Watering must be attended to, especially during dry spells. One good soaking a week is much more valuable to plants than many light sprinklings which do not wet the soil to any appreciable depth. On sandy and very light soils it will be necessary to water thoroughly every day or every second day during the dryest part of the season. Where it is not possible to water all the plants thoroughly at one time, divide the beds into sections and water the various sections in rotation. Watering in the later afternoon or evening hours has a more lasting effect than during the hotter portion of the day. Watering can be overdone as it can be carried to the point where the soil becomes water-logged and will consequently sour. Too much superficial watering of open-ground plants induces surface rooting which is not satisfactory, as such plants do not have access to large stores of food, and consequently cannot withstand drought successfully. Transplanted perennials should be watered thoroughly and left alone a few days till they become somewhat established.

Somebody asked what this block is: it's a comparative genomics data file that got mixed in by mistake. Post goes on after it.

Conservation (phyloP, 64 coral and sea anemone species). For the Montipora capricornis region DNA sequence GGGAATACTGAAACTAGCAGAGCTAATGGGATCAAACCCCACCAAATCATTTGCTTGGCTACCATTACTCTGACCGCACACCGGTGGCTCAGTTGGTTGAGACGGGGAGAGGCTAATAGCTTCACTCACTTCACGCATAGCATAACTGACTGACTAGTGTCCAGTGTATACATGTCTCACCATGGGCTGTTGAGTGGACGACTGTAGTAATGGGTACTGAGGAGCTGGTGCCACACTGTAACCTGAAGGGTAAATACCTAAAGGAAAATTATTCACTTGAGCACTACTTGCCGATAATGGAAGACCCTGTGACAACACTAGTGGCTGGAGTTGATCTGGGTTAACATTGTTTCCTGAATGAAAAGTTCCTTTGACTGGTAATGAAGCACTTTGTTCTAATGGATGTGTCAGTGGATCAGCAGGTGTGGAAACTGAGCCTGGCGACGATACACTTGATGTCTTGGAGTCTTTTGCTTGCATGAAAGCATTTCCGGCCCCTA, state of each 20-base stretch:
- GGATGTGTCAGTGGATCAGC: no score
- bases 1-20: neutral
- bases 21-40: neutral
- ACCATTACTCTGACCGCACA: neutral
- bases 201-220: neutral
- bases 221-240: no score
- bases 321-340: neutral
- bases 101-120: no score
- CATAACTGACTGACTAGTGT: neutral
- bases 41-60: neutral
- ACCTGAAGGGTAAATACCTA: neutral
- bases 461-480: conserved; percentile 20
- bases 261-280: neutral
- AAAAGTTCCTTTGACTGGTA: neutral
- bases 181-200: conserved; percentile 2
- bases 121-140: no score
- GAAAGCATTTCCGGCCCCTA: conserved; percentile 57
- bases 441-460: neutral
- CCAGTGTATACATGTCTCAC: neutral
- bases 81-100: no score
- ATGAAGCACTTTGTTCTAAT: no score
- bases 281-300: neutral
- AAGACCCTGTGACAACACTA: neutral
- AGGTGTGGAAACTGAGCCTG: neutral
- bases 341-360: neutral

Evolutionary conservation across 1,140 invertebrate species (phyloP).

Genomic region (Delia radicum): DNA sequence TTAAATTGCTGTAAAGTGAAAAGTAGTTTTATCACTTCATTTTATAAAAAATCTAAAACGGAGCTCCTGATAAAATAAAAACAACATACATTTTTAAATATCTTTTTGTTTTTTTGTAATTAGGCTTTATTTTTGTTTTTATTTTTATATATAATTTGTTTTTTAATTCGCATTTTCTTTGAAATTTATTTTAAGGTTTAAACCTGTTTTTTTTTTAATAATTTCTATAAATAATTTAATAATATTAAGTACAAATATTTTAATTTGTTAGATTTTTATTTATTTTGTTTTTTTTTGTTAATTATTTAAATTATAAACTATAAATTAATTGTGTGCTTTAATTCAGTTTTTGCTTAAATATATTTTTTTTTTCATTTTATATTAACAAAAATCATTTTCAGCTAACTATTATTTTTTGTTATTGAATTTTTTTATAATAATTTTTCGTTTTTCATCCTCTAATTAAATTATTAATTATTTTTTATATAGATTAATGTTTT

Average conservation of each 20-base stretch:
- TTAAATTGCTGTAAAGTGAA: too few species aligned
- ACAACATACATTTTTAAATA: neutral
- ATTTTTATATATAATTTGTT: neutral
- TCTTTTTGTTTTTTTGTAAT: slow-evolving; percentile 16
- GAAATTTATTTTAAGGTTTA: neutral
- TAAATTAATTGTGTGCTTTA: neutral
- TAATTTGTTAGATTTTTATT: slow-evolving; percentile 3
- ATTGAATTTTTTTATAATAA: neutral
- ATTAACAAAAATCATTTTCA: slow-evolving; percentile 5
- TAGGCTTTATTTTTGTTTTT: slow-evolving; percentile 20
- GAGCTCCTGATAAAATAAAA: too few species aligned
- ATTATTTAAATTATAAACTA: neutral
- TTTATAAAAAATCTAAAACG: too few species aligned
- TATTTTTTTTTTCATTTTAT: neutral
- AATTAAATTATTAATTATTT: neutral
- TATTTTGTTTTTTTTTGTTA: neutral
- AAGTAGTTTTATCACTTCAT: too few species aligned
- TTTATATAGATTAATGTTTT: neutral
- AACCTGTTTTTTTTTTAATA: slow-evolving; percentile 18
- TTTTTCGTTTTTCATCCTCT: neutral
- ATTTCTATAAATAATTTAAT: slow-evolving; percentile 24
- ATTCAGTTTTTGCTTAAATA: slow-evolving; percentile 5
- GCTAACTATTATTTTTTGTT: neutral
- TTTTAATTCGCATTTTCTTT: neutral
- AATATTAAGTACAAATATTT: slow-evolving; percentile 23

The statement is sometimes made that water from wells is too cold to be suited for watering plants, and also that such water often lacks chemicals which serve as plant food. On the contrary, successful gardeners often water plants at midday on hot summer days in order to gain the cooling effect of the water when it is most needed. It is also believed by some experienced observers that water falling on the soil reaches the soil temperature very quickly after being absorbed and in all but a negligible number of instances, before it reaches the roots of plants. With regard to the question of the amount of plant food contained in water from a deep-driven well as compared to the amount found in surface water such as that flowing in a creek or river there seems to be little reason to think that water from wells is lacking in plant food to such an extent as to make it less valuable than surface water. It is now agreed that surface water contains more solid matter in suspension while subterranean water has its load of solid matter in solution. Therefore the plant food which occurs in water from a driven well differs from the plant food found in river water merely in being more likely to occur in solution rather than in suspension. The water which is taken from artesian wells is not always sterile and often contains nitrates in large quantities due to the reduction of the nitrates which occur in deep layers in the soil. When this water is used for irrigating the surface layer 6f the soil, the nitrifying bacteria change the nitrites back to nitrates. In regions rich in humus, ground water often contains organic as well as inorganic matter. Well water may and often does contain plant food which is very valuable in the form of nitrates or ammonia.